“Hi Loyd. Hi Doc,” responded Jack. “Welcome to our madness. Apparently, the wire transfers have been completed so I agree, the deal is done. I am glad it’s over. I did not anticipate how difficult it would be to say good bye to all our employees. It is sad to think that I will not be hanging out with some of these guys and gals who have been working for us 20, 25 even 30 years. I guess in a few days I will have to take these wonderful pictures off the wall, throw these trophies in a box and vacate this office. When you guys were babies, you used to play in that big chair Doc is sitting in.”
“Not to worry Dad,” offered Jake, Missy’s husband as patronizing encouragement with his normal fabricated attitude. “We will set up your new office just like this. It will be just as comfy. You need not be sad. We’ll be right around the corner and your friends will know where to find you.”
“Oh, for Pete’s sake, Jake will you give up that Tony Robbins crap? Dad’s bummed, I’m bummed, we all have some sadness about the sale.”
“What’s there to be sad about?” challenged Missy looking around the room. “We just scored millions of liquidity to do whatever we choose and we are leasing the real estate which will provide us terrific income without the market challenges that we all know are coming. This is the culmination of a well-developed plan. And thanks to Loyd and Doc’s efforts over the last 15 years, there will be significantly less estate tax than our life insurance.”
Having been unusually quiet, the Doc stopped the clamoring with the timing of his classic profundity. “Last night my sister died, today you sold this business and I don’t know which makes me sadder.” The room went to absolute silence.
After a protracted pause to absorb the shock, Jack got out of his chair, came around his desk, put his hand on Doc’s shoulder; “Doc, my condolences.” The family joined in their regrets and then Jack continued. “You referred to your sister often, so I know you were close. I share your pain as I still feel the loss of Suzzi. What are you doing here? You should be with your family. Is there anything we can do?”
“No Jack. Thank you for the gesture. I don’t think that her family believes her surviving brother should be part of the planning, so I am in the right place, keeping my mind occupied.” Jack began working his way back to is seat and Doc continued. “But trust me when I say, it is sad for Loyd and I to see this business sold to a public company that might possibly disregard the culture we have all worked hard to create over the last 25 years. I’ve told you many times that the sale of a family business is a viable succession option. I just never thought you would do it considering my arguments about all the relationships you will be severing, capital gains tax and the challenges of reinvesting in stocks and bonds. But I get all your reasons and I acknowledge that they are all good, even right. Your reasons just don’t make me any happier that your legacy may have just gone into the dumper in exchange for admittedly a hell of a lot of money. However, to be fair, it could be the start of a new legacy for you and your family. I notice that you have a bottle Merlot over there ready for a toast to celebrate the sale. After we do that, and before we get to work, can we have another toast to acknowledge the departure of both a wonderful business and a wonderful sister?” “For sure Dr. Merlot, let’s drink to the passing of your sister the passing of this business. Agreed, both are sad events. Junior, man the cork screw and burnish the glasses!”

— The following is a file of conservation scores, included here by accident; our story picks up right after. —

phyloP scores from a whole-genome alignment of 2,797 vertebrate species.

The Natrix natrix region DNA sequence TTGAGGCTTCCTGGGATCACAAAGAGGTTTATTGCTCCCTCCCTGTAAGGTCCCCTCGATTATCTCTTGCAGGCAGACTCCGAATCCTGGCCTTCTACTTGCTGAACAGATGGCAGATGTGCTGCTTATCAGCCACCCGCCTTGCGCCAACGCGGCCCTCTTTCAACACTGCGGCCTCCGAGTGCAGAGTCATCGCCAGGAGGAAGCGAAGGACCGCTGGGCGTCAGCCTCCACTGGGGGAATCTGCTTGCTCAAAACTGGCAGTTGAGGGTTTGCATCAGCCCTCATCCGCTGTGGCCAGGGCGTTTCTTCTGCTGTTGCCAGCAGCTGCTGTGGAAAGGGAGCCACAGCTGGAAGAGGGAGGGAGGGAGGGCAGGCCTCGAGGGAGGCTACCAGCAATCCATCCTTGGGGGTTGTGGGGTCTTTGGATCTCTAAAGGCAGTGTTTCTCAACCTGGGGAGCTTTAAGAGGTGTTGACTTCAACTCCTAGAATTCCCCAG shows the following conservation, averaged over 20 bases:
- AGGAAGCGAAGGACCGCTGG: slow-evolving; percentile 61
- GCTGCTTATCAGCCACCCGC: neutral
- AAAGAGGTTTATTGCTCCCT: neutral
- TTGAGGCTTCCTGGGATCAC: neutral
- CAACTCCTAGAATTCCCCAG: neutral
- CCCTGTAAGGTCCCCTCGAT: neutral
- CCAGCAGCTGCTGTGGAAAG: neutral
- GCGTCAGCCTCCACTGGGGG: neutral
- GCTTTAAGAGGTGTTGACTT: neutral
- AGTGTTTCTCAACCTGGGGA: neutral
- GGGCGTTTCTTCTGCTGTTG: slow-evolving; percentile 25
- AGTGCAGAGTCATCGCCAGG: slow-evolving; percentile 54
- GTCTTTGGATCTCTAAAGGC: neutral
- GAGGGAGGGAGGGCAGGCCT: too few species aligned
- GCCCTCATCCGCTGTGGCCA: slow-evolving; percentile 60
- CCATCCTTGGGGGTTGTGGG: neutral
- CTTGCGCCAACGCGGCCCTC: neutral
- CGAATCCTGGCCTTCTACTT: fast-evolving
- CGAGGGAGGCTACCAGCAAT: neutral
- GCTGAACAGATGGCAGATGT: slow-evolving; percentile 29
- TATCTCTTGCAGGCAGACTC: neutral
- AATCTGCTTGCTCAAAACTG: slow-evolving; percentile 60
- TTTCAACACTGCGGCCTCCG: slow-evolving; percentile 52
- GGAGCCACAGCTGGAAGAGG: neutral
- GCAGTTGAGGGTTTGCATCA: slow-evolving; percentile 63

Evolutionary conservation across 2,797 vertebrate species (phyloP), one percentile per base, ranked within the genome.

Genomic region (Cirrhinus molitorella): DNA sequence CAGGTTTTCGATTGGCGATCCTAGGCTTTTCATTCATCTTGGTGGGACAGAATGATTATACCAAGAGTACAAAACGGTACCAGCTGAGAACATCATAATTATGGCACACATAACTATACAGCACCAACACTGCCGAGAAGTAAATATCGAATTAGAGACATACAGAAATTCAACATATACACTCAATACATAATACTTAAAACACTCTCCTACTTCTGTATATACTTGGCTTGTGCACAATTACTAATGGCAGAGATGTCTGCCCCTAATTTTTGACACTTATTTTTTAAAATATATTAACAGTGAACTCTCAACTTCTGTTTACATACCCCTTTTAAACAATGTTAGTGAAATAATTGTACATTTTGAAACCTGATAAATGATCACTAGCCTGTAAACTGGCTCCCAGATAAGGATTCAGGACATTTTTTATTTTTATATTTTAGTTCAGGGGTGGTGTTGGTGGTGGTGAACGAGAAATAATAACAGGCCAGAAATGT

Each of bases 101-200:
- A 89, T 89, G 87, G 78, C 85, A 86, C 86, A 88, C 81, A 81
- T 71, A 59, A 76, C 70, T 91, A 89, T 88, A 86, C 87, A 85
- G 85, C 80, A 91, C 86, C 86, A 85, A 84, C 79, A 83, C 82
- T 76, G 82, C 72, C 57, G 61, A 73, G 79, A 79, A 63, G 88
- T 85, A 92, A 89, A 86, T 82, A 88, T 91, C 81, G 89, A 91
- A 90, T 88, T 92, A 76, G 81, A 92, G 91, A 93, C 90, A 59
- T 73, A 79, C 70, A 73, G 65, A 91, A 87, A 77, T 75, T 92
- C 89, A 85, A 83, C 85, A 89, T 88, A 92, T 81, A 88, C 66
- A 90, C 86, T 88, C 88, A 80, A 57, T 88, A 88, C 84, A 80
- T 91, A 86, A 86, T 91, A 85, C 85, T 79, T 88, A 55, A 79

Regardless of the scenario or event, communication is a critical component in any relationship, family business included. In the end, what we believe to be the right path forward for our family, may not be the popular opinion. However, if you are able to come together, and celebrate as a family, in the end, that is truly all that matters.
Author: Loyd Rawls
Loyd H. Rawls, President/Chairman of The Rawls Group, has specialized in succession planning for closely-held, family owned businesses since 1973. Well respected in his field, Mr. Rawls is a highly requested speaker and has published numerous articles and publications on this subject such as “Seeking Succession: How to Continue the Family Business Legacy” and “The Succession Bridge: Key Manager Succession Alternatives for Family Owned Businesses.”